[xi] Drug Policy Alliance. Federal Byrne Grants: Drug War Funds Available for Drug Treatment. September 2010.

[xii] Justice Policy Institute. Addicted to Courts: How a Growing Dependence on Drug Courts Impacts People and Communities. March 2011.

[xiii] Kleber, Herbert D., M.D., “Methadone Maintenance Four Decades Later: Thousands of Lives Saved But Still Controversial,” Journal of the American Medical Association 300, no. 19 (2008): 2303-230. O’Donnell, Colleen, and Marcia Trick, Methadone Maintenance Treatment and the Criminal Justice System, Washington D.C.: National Association of State Alcohol and Drug Abuse Directors, Inc., April 2006.

[xiv] Lutze, Faith E., and Jacqueline G. van Wormer, “The Nexus Between Drug and Alcohol Treatment Program Integrity and Drug Court Effectiveness: Policy Recommendations for Pursuing Success,” Criminal Justice Policy Review 18, no. 3 (2007): 226-24

[xv] Sung, Hung-en, and Steven Belenko, “Failure After Success: Correlates of Recidivism Among Individuals Who Successfully Completed Coerced Drug Treatment,” Journal of Offender Rehabilitation 42, no. 1 (2005): 75-97;

Substance Abuse and Mental Health Services Administration (SAMHSA), Office of Applied Studies, Employment Status and Substance Abuse Treatment Admissions: 2006


Margaret Dooley-Sammuli is deputy state director in Southern California with the Drug Policy Alliance, the nation’s leading organization working to end the war on drugs.

Understand that under realignment, ALL parolees are required to serve their violation time, which has been reduced from a max of 1 year to 90 days, in County Jail. That is ALL parolees - child molesters, gang members, murderers and rapists included. These are the people being released early into our communities and without consequence.

Some of those who are released early are committing more serious crimes. 39-year-old James Whitaker had been arrested for a series of burglaries. He was released after just a few hours in the Fresno County jail. Four days later, he allegedly held up a bank.

Earlier in the week the story was Tino Tufono – Fresno’s Number Two car thief. He’d been in and out of the jail the past few months. He was most recently released November 28th due to overcrowding. A week later, he allegedly shot a man to death.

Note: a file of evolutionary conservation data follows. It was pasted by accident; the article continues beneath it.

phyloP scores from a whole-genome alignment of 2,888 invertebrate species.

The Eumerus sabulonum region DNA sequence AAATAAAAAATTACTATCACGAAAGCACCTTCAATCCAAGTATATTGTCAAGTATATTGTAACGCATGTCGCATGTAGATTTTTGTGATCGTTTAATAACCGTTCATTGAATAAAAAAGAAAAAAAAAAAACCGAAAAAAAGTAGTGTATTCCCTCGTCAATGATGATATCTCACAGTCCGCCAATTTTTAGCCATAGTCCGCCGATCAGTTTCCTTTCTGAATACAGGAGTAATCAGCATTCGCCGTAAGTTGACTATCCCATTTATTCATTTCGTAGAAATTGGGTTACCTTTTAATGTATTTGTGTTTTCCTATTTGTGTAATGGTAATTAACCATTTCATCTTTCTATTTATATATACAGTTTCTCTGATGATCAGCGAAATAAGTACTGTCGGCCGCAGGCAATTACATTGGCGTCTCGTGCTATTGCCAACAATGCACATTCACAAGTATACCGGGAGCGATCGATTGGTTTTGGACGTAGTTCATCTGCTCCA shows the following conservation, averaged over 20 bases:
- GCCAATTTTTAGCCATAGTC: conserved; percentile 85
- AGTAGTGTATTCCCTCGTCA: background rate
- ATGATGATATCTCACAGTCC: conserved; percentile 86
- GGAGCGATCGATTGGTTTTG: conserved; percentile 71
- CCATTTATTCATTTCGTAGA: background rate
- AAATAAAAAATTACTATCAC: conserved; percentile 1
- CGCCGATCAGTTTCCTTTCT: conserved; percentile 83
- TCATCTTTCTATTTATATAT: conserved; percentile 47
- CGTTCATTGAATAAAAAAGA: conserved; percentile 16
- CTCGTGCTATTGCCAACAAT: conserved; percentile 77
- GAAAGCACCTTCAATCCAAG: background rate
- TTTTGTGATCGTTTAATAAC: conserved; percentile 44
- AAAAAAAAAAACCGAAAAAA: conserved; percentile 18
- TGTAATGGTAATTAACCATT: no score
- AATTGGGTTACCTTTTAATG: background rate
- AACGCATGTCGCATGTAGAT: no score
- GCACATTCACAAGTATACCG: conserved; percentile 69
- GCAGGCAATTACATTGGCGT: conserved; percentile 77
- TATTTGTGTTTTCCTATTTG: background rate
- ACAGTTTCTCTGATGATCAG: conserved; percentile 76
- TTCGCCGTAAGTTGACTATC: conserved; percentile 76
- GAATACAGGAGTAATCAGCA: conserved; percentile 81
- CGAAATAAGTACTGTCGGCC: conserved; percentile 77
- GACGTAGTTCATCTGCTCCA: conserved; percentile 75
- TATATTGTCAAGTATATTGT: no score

And Brown just cancelled a contract to house prisoners out of state, which will result in 10,000 prisoners being returned to our Prisons, and ultimately our county probation departments and jails. All this after only 2 months or realignment, and tens of thousands slated to be transferred to our counties in the next couple of years. Realignment is not a sustainable system, and must be repealed or drastically amended sooner than later. Or things will only get worse with time.

so, if an offender serves a revocation in jail rather then in prison they are more likely to commit a new crime when they are released? That's the dumbest damn thing I have ever heard in my life

What you are not seeing is that most of these individuals being jailed on drug charges also have a history of gangs, weapons, residential burglary and violence - as well as MULTIPLE drug related charges - on their rap sheets. And it is typical for many of these offenders to commit their spousal batteries, burglaries, assaults, and gang crimes while under the influence of meth, cocaine, etc. As far as marijuana, I agree that it should be decriminalized and regulated. But in reality you are not going to find hardly any in prison for marijuana related crimes, unless it involved large scale dealing/cultivation or weapons were involved. Does a Probation or Parole Officer wait for the 5th or 6th dirty test for crack cocaine before intervening and placing the offender in custody before he victimizes yet another innocent civilian? A 5th or 6th dirty test, by the way, while the offender is participating in "drug treatment." Most parolees have ZERO interest in rehabilitation - that is just the facts.

Steve Cooley in LA County is happy to put all of these low level offenders behind bars. He created this crisis and has said he will continue to search for all possible ways to up the charges. His pick for the next DA, Alan Jackson, Jackie Lacey and Mario Trujillo are all stating they will step in line and continue the same plan.

I am voting for Steve Ipsen for Los Angeles DA in 2012. He is the only one with a real plan and real solutions similar to what you are talking about. Check out his ideas on www.SteveIpsen.com

Time for new people and new leaders. Cooley's corruption must end.